Sunday, August 25, 2019

A Time For Study

Before everyone in Wisconsin had vacation, I had a little time to hang out with my friend Nancy.  She lives on this beautiful farm FULL of cool critters.  So on this day we spent time with a hummingbird banding team from Milwaukee at her place.  Also joining us was new friend and birder Travis.  He brought his kiddos to help with the banding project of Ruby-throated Hummingbirds. 

Chimney Swift
Nancy helped record data while the rest of us carefully trapped hummingbirds for banding. "Trapped" makes it sound terrible but I assure you that none of the hummingbirds were harmed for this very important tracking project.  The team members banding these little birds are professional and excellent at what they do. 

During my time in Wisconsin, I ran surveys for my hometown helping several organizations for our 5th and final year of the Wisconsin Bird Breeding Atlas.  

Canada Goose
Wisconsin in June is lovely.  It wasn't too buggy nor was the bug population quite the same as it was in Maine:)  The birding challenge? Water levels are rising and swallowing up land around the Great Lakes and have affected the piers, shorelines, and road systems which normally allow for easy access to birding hotspots.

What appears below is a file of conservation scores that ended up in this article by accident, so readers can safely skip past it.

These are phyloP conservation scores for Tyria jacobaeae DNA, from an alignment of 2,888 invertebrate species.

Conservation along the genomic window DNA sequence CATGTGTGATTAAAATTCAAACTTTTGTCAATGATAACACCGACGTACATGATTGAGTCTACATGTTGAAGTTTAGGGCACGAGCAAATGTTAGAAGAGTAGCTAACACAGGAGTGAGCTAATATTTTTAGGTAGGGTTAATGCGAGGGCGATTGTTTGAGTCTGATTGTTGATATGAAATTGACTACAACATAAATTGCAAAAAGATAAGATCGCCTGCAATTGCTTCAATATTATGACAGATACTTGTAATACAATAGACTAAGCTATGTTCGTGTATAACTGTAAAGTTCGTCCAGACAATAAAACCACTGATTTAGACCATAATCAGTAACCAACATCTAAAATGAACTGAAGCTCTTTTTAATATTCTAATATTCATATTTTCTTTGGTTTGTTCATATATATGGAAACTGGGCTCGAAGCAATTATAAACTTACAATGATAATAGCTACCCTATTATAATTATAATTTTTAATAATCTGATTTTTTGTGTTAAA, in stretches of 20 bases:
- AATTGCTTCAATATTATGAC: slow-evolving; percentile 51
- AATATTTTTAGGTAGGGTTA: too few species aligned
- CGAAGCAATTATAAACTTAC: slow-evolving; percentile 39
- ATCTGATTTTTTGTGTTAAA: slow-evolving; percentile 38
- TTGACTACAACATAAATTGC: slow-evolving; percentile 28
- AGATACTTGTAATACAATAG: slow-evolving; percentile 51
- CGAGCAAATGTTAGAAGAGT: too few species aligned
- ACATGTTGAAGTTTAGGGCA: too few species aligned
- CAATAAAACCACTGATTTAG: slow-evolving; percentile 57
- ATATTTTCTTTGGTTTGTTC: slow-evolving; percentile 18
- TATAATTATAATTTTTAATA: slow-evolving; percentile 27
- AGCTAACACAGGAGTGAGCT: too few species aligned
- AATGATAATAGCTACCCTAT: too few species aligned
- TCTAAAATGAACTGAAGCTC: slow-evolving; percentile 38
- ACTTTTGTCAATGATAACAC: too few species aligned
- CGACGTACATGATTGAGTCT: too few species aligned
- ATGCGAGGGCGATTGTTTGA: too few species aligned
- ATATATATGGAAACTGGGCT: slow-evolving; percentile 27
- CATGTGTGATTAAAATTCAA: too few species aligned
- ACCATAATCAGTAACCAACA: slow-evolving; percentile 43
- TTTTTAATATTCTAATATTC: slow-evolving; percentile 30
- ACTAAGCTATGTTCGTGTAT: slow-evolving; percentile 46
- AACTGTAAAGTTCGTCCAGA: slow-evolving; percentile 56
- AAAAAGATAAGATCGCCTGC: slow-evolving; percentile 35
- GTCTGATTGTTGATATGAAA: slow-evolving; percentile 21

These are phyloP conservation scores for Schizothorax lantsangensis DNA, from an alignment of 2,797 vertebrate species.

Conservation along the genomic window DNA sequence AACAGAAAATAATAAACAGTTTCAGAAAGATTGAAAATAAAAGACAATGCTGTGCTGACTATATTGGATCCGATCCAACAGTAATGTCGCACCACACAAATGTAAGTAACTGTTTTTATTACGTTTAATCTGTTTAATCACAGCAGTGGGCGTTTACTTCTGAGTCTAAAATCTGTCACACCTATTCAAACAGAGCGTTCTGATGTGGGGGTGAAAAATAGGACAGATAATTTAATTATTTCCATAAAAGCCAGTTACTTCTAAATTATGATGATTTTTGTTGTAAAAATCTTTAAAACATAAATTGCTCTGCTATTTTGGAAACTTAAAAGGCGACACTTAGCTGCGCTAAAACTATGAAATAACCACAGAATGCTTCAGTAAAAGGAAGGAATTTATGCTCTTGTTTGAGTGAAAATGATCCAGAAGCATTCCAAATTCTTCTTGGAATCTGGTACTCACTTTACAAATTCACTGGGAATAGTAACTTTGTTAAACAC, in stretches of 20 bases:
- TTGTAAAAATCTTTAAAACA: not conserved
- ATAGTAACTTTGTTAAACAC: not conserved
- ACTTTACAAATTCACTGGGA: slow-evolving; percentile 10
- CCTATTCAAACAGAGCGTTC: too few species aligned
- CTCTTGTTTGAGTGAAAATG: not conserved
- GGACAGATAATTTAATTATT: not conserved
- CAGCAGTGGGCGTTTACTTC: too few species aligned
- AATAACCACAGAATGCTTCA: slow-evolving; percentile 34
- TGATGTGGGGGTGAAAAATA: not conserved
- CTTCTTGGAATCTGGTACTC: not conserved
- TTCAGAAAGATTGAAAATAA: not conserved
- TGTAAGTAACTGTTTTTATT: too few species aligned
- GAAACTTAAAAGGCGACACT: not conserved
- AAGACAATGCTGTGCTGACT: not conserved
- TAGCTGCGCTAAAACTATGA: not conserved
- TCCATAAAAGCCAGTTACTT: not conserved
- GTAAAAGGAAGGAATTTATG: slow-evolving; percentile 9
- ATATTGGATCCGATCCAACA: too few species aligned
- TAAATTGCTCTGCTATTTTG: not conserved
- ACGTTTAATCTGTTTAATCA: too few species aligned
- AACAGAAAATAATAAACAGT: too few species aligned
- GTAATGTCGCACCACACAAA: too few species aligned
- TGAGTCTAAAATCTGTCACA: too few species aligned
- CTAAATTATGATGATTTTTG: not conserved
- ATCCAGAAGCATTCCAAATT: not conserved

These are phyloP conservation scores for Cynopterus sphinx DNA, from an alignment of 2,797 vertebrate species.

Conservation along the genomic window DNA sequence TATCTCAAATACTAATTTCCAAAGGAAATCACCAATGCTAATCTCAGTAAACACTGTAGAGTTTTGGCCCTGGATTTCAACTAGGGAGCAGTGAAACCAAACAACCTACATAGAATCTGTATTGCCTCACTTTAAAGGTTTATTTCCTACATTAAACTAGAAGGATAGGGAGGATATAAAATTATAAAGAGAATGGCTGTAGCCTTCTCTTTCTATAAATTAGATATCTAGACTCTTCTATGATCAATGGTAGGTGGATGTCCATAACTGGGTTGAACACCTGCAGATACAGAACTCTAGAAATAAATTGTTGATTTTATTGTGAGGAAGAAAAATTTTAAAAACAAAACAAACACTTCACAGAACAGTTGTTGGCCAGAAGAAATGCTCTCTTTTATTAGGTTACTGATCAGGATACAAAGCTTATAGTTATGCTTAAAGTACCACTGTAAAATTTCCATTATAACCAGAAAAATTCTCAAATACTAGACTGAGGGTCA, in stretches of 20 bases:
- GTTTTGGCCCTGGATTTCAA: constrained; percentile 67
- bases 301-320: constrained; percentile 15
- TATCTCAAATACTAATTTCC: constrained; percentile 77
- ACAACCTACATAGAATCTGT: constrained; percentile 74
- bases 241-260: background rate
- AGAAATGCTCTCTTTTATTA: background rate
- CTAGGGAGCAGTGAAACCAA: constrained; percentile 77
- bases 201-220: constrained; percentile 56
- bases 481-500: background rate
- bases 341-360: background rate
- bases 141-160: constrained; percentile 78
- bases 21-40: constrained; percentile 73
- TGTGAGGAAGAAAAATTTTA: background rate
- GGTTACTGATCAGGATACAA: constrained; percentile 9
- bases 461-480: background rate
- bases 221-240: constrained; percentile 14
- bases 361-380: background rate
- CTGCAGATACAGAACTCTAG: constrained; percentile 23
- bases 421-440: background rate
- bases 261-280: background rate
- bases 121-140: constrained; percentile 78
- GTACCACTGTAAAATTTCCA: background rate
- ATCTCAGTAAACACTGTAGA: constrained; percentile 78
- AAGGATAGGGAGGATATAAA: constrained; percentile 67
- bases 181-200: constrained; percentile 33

I wore water shoes on several of the trails at Woodland Dunes because the boardwalks were submerged under river water. 

The end of this boardwalk at Woodland's Dunes was completely submerged. 
It was crazy.  In some areas, I wasn't able to access platforms!

Blue-winged Warbler
I focused my energies on warblers and sparrows.  Two Rivers and Manitowoc are unusual cities in that northern breeding Canadian warbler species can sometimes be found breeding in our area. 

I'd monitor the rivers and lakes as well for that breeding information. 

American White Pelican 
I'd do stationary counts for 15-20 minutes each day and collect data. 

May, June and July are especially important months in regards to breeding birds. 

female Red-winged Blackbird

For example, if I saw this female Red-winged Blackbird carrying food, I'd enter that this bird was carrying food.